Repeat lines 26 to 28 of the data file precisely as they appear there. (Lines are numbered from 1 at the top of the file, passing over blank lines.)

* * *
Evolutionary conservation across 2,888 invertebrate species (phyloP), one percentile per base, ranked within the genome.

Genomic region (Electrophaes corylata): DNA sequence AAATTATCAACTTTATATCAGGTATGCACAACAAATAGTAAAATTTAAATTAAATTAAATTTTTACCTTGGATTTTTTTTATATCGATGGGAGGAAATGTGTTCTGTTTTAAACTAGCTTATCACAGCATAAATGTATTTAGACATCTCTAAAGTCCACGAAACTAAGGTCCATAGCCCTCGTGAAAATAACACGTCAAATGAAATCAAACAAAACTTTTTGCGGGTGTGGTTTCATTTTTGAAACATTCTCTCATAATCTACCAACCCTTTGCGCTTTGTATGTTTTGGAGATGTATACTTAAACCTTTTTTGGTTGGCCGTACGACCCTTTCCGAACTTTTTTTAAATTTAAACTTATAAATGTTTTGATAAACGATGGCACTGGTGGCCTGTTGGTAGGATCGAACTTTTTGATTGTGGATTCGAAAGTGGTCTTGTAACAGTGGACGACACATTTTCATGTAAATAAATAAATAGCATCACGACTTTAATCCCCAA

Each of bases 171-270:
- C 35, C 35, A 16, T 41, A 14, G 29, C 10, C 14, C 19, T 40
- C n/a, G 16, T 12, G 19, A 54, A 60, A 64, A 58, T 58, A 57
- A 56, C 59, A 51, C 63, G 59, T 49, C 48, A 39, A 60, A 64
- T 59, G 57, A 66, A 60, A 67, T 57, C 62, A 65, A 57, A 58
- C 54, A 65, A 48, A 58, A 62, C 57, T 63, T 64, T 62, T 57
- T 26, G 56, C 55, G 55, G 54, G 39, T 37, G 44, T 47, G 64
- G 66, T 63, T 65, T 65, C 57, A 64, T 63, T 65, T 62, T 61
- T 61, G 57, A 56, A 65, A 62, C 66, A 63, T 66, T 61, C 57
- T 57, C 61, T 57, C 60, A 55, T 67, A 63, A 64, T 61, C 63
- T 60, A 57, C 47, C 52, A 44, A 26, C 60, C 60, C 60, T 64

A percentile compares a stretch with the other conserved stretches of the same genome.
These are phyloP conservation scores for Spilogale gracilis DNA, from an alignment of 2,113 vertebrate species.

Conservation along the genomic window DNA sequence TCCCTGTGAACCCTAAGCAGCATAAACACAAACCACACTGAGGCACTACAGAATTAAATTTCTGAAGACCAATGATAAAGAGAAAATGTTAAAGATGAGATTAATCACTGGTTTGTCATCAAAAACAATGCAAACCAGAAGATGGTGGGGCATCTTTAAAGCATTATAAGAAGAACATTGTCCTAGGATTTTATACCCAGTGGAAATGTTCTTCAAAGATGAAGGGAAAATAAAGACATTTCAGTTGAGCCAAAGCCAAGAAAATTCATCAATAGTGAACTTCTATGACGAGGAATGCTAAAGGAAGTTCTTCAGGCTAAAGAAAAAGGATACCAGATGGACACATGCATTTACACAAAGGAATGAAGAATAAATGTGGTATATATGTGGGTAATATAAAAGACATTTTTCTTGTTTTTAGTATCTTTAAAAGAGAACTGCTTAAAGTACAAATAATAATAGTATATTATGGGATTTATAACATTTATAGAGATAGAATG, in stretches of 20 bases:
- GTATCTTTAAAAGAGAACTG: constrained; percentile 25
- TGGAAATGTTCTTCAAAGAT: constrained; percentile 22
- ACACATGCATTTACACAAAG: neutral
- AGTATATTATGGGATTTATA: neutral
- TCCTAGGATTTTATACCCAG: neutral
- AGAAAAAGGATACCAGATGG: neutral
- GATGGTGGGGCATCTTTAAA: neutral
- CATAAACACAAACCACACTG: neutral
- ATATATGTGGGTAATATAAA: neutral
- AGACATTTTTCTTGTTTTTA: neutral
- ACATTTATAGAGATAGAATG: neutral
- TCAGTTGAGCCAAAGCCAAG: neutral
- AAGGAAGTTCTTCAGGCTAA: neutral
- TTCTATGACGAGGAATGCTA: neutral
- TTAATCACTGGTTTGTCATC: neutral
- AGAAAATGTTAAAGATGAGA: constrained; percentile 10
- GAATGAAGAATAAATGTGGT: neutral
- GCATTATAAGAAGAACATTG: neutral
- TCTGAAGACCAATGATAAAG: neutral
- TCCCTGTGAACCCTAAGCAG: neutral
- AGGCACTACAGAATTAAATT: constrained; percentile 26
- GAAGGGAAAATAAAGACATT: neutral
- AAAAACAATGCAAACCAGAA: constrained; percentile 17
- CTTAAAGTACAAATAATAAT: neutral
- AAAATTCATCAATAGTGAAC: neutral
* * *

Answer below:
- AGACATTTTTCTTGTTTTTA: neutral
- ACATTTATAGAGATAGAATG: neutral
- TCAGTTGAGCCAAAGCCAAG: neutral